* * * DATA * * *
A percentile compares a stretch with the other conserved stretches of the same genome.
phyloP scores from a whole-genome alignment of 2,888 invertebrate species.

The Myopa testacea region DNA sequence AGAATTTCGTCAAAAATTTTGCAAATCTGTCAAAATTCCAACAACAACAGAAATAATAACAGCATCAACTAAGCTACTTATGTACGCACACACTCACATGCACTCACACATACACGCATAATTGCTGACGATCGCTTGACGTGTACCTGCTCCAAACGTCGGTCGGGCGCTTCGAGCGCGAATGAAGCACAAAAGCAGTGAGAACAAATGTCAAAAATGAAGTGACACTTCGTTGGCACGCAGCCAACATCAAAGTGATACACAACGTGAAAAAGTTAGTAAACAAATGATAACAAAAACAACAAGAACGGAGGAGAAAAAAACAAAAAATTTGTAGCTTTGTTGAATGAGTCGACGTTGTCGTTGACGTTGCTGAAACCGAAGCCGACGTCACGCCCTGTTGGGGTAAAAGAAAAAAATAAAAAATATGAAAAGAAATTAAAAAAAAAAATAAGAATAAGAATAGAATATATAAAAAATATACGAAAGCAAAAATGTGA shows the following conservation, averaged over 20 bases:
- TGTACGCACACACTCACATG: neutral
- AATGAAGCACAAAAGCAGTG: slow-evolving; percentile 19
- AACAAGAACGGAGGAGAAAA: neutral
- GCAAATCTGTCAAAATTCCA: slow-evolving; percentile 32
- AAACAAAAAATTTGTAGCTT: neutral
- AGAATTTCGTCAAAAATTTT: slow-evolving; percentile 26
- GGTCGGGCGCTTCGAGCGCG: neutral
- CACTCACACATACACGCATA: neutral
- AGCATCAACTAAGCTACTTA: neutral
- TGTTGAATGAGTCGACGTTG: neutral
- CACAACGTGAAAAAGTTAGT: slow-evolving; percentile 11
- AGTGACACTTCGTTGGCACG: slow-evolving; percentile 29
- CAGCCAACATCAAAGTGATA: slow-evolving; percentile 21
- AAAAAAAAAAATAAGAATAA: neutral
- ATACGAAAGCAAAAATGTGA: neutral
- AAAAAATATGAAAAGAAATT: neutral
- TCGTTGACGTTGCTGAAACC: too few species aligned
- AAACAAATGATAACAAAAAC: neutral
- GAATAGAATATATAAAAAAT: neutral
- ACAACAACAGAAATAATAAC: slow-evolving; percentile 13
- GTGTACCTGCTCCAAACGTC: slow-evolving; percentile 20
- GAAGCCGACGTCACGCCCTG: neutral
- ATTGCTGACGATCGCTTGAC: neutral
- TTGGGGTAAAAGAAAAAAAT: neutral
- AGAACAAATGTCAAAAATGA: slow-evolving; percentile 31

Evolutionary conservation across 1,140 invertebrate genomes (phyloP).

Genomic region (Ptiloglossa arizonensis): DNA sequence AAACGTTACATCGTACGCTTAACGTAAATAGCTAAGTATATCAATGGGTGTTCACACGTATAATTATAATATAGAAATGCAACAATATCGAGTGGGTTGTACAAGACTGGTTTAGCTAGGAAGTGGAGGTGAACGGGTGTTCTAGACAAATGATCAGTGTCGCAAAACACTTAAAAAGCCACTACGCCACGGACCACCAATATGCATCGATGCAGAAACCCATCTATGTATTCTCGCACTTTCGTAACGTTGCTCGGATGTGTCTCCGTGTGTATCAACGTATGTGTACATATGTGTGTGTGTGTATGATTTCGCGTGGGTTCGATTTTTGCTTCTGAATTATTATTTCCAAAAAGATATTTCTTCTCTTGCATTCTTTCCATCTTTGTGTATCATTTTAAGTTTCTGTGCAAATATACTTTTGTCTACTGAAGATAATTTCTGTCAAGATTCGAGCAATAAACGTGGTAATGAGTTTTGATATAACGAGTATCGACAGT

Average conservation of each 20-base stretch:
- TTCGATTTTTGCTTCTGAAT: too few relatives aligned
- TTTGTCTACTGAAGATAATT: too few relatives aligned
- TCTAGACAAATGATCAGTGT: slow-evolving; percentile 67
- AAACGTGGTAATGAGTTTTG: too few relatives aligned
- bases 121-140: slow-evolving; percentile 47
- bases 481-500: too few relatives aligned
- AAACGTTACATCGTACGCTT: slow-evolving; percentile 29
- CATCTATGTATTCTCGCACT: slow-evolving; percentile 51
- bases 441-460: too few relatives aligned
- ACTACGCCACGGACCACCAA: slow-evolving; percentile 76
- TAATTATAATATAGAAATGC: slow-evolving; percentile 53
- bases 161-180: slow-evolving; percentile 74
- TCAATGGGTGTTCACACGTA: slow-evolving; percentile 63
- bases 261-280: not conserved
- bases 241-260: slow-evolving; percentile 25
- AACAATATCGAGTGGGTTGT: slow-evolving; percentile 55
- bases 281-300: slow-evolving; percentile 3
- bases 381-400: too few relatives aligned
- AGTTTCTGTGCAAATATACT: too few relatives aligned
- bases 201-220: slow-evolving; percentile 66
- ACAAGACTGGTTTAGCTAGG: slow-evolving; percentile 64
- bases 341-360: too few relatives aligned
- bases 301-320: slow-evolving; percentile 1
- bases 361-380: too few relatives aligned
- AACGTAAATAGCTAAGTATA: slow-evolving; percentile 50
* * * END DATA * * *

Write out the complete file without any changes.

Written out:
A percentile compares a stretch with the other conserved stretches of the same genome.
phyloP scores from a whole-genome alignment of 2,888 invertebrate species.

The Myopa testacea region DNA sequence AGAATTTCGTCAAAAATTTTGCAAATCTGTCAAAATTCCAACAACAACAGAAATAATAACAGCATCAACTAAGCTACTTATGTACGCACACACTCACATGCACTCACACATACACGCATAATTGCTGACGATCGCTTGACGTGTACCTGCTCCAAACGTCGGTCGGGCGCTTCGAGCGCGAATGAAGCACAAAAGCAGTGAGAACAAATGTCAAAAATGAAGTGACACTTCGTTGGCACGCAGCCAACATCAAAGTGATACACAACGTGAAAAAGTTAGTAAACAAATGATAACAAAAACAACAAGAACGGAGGAGAAAAAAACAAAAAATTTGTAGCTTTGTTGAATGAGTCGACGTTGTCGTTGACGTTGCTGAAACCGAAGCCGACGTCACGCCCTGTTGGGGTAAAAGAAAAAAATAAAAAATATGAAAAGAAATTAAAAAAAAAAATAAGAATAAGAATAGAATATATAAAAAATATACGAAAGCAAAAATGTGA shows the following conservation, averaged over 20 bases:
- TGTACGCACACACTCACATG: neutral
- AATGAAGCACAAAAGCAGTG: slow-evolving; percentile 19
- AACAAGAACGGAGGAGAAAA: neutral
- GCAAATCTGTCAAAATTCCA: slow-evolving; percentile 32
- AAACAAAAAATTTGTAGCTT: neutral
- AGAATTTCGTCAAAAATTTT: slow-evolving; percentile 26
- GGTCGGGCGCTTCGAGCGCG: neutral
- CACTCACACATACACGCATA: neutral
- AGCATCAACTAAGCTACTTA: neutral
- TGTTGAATGAGTCGACGTTG: neutral
- CACAACGTGAAAAAGTTAGT: slow-evolving; percentile 11
- AGTGACACTTCGTTGGCACG: slow-evolving; percentile 29
- CAGCCAACATCAAAGTGATA: slow-evolving; percentile 21
- AAAAAAAAAAATAAGAATAA: neutral
- ATACGAAAGCAAAAATGTGA: neutral
- AAAAAATATGAAAAGAAATT: neutral
- TCGTTGACGTTGCTGAAACC: too few species aligned
- AAACAAATGATAACAAAAAC: neutral
- GAATAGAATATATAAAAAAT: neutral
- ACAACAACAGAAATAATAAC: slow-evolving; percentile 13
- GTGTACCTGCTCCAAACGTC: slow-evolving; percentile 20
- GAAGCCGACGTCACGCCCTG: neutral
- ATTGCTGACGATCGCTTGAC: neutral
- TTGGGGTAAAAGAAAAAAAT: neutral
- AGAACAAATGTCAAAAATGA: slow-evolving; percentile 31

Evolutionary conservation across 1,140 invertebrate genomes (phyloP).

Genomic region (Ptiloglossa arizonensis): DNA sequence AAACGTTACATCGTACGCTTAACGTAAATAGCTAAGTATATCAATGGGTGTTCACACGTATAATTATAATATAGAAATGCAACAATATCGAGTGGGTTGTACAAGACTGGTTTAGCTAGGAAGTGGAGGTGAACGGGTGTTCTAGACAAATGATCAGTGTCGCAAAACACTTAAAAAGCCACTACGCCACGGACCACCAATATGCATCGATGCAGAAACCCATCTATGTATTCTCGCACTTTCGTAACGTTGCTCGGATGTGTCTCCGTGTGTATCAACGTATGTGTACATATGTGTGTGTGTGTATGATTTCGCGTGGGTTCGATTTTTGCTTCTGAATTATTATTTCCAAAAAGATATTTCTTCTCTTGCATTCTTTCCATCTTTGTGTATCATTTTAAGTTTCTGTGCAAATATACTTTTGTCTACTGAAGATAATTTCTGTCAAGATTCGAGCAATAAACGTGGTAATGAGTTTTGATATAACGAGTATCGACAGT

Average conservation of each 20-base stretch:
- TTCGATTTTTGCTTCTGAAT: too few relatives aligned
- TTTGTCTACTGAAGATAATT: too few relatives aligned
- TCTAGACAAATGATCAGTGT: slow-evolving; percentile 67
- AAACGTGGTAATGAGTTTTG: too few relatives aligned
- bases 121-140: slow-evolving; percentile 47
- bases 481-500: too few relatives aligned
- AAACGTTACATCGTACGCTT: slow-evolving; percentile 29
- CATCTATGTATTCTCGCACT: slow-evolving; percentile 51
- bases 441-460: too few relatives aligned
- ACTACGCCACGGACCACCAA: slow-evolving; percentile 76
- TAATTATAATATAGAAATGC: slow-evolving; percentile 53
- bases 161-180: slow-evolving; percentile 74
- TCAATGGGTGTTCACACGTA: slow-evolving; percentile 63
- bases 261-280: not conserved
- bases 241-260: slow-evolving; percentile 25
- AACAATATCGAGTGGGTTGT: slow-evolving; percentile 55
- bases 281-300: slow-evolving; percentile 3
- bases 381-400: too few relatives aligned
- AGTTTCTGTGCAAATATACT: too few relatives aligned
- bases 201-220: slow-evolving; percentile 66
- ACAAGACTGGTTTAGCTAGG: slow-evolving; percentile 64
- bases 341-360: too few relatives aligned
- bases 301-320: slow-evolving; percentile 1
- bases 361-380: too few relatives aligned
- AACGTAAATAGCTAAGTATA: slow-evolving; percentile 50